Durga Puja means a mix of day-wear and evening wear. In the day, it means Anjali, Bhog, prayers and so on. Evenings might mean watching the cultural program in your favourite pandal, going pandal-hopping, eating non-vegetarian delicacies and meeting long lost friends whom you haven’t met the rest of the year. In the day, try and wear non-fuss outfits. It’s hot and humid, and all that bhog ritual mentioned earlier can get a bit overwhelming. So, cotton, linens, kota, dhakai sarees would be ideal. If you are a first-time wearer of sarees, or relatively new at it, pin up your pleats and your anchal. If you want a casual drape, that’s fine too. Take a casual fold and then pin it up. I would recommend practising for a few days before if you want to feel confident. Save your richer varieties for the evening. Evenings are much cooler, more convenient in terms of activities. But, also more crowded. Choose your evening sarees to shine. Pull out your crepe silks and kanjeevarams, chanderis and so on. Just one more piece of advice for the newbies – don’t be conscious. Nothing kills the fun more than under-confidence.

  • Hairdos

You might want to keep your hair loose for that glamorous look. There are many open hairstyles you could choose from for a festive and neat look. Although, I love a neat bun and/or braid. It’s conventional, and festive and never out of vogue. The downside is that open hair can also add to the hotness. Keep a scrunchie handy or a butterfly clip to manage your hair. The October heat is nobody’s friend and especially in the pandals, which most often have a shamiana, can stifle cross-breeze.

Some other basics to beat the heat:

  1. Shower before your outing – Nothing adds freshness like a good bath/shower. It usually keeps you cool for at least a couple of hours.
  2. Carry a bottle of water, a small hand-towel, a tiny cloth bag and a spoon in your handbag.
  3. Carry a deo, for that quick-fix freshness.
  4. Visit pandals that are indoors. There are more than 200 Durga Puja pandals in Mumbai. Some are on open grounds, some are in a community halsl, some are in temples.

I possibly cannot complete this post, without telling you which Durga Puja Pandals in Mumbai are a must-visit.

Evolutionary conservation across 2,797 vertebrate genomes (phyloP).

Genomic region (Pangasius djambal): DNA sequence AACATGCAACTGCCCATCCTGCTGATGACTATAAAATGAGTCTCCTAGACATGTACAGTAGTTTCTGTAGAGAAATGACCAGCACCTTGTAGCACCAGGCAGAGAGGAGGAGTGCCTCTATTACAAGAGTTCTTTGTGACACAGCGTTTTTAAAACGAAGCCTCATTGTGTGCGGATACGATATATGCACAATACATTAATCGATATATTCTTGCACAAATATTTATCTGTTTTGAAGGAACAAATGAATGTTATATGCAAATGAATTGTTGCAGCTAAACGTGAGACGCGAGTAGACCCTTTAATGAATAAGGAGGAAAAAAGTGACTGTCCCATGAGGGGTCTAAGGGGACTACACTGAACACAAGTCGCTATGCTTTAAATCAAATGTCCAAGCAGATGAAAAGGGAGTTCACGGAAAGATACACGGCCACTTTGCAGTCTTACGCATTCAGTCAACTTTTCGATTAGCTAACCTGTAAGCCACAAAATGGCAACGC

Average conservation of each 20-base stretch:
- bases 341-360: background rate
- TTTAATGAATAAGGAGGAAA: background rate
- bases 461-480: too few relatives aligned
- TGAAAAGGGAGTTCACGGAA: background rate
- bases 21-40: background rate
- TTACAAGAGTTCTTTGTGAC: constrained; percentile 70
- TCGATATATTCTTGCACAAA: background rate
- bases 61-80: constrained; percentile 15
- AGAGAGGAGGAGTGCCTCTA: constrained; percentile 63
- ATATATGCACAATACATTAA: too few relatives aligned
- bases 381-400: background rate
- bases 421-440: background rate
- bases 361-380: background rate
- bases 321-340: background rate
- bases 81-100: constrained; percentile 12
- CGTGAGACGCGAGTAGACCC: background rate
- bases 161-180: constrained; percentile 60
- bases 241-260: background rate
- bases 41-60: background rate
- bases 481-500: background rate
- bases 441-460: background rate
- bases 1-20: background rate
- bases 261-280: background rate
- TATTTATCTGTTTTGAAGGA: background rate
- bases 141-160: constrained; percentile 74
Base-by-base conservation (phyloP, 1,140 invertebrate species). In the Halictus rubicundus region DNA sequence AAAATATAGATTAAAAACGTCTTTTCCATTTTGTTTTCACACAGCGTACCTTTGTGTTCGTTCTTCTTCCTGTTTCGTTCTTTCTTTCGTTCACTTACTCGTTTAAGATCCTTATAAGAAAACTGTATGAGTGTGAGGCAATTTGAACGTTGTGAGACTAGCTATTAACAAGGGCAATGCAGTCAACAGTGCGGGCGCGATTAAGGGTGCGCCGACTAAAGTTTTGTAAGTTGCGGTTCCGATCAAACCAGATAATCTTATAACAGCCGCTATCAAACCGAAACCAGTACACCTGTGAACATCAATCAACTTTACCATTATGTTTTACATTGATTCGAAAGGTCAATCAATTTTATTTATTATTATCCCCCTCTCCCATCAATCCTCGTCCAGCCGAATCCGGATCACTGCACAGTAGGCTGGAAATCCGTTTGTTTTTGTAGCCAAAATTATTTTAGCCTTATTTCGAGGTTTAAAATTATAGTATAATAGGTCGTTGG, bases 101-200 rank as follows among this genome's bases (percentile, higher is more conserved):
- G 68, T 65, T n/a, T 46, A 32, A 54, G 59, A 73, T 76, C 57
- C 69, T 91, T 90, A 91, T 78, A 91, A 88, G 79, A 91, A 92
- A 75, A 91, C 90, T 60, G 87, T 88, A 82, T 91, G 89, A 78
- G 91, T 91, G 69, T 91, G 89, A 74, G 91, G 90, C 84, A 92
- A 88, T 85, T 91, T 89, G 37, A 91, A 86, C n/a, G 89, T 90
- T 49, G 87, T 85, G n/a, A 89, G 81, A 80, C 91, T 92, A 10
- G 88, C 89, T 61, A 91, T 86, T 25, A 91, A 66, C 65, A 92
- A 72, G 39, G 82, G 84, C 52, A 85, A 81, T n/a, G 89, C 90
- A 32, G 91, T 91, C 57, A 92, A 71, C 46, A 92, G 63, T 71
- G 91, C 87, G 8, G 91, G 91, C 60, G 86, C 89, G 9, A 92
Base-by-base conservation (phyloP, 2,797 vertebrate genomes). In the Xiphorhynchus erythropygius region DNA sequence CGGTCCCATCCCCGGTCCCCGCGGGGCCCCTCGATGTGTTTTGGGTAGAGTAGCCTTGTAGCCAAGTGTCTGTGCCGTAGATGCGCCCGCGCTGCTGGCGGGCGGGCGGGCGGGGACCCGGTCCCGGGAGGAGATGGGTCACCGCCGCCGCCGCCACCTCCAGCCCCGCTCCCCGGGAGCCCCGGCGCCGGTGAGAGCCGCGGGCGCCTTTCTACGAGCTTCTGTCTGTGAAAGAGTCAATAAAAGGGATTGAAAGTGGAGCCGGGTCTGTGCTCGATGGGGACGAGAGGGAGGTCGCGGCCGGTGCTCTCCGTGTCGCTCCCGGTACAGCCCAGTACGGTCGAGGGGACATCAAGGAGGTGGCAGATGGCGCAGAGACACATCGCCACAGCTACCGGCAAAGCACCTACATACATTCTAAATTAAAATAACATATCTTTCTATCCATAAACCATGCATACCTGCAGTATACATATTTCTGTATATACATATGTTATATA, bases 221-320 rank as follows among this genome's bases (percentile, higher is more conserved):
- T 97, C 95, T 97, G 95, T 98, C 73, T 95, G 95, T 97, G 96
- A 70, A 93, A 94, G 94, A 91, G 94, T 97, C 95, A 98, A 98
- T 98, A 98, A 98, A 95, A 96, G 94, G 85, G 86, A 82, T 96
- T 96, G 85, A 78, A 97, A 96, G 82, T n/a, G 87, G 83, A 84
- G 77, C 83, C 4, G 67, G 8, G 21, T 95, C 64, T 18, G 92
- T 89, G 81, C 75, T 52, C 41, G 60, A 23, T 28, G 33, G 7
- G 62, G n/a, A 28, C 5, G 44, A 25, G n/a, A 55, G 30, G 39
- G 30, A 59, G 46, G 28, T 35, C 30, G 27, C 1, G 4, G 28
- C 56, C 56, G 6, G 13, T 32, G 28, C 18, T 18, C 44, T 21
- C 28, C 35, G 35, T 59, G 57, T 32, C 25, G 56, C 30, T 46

– If you go to the Durga Pujas of Khar West (Ramkrishna Mission) or Tejpal, the ambience is cooler. These Pujas take place inside a hall, with fans around and lesser crowd. There are ample places to sit, if not chairs, but carpeted floors, steps of the temple etc. You are likely to have a much better time there. Juhu (Rani Mukherjee’s Durga Puja) is also a great place and if you are lucky, you’ll be able to spot a few celebrities.

– Some pandals, such as in Vashi have now invested in Vashi fully air-conditioned pandals.

– Powai Durga Puja is huge. They alone have a footfall of about a lakh a day. They are very organised, with a VIP lounge and all. Their cultural programmes are awesome and you are most likely to have a great time.

There are also the legendary ones like Bandra West and Chembur. A bit massy, but also classy. And small compounds. But they have super fabulous food stalls.

Durga Puja is also a season to eat delicious Bong cuisine. Not necessarily pocket friendly, but I wouldn’t be wrong in saying that Bengalis are the only community who eat non-vegetarian food during Durga Puja.

Hope I have been able to help you with some pointers. So, start flaunting your best outfits and eat to your hearts’ content. Pujo comes only once a year.

Side bar – I had written this post last year about a month before Pujas. But given this pandemic, I am not sure what the plight of any festival would be.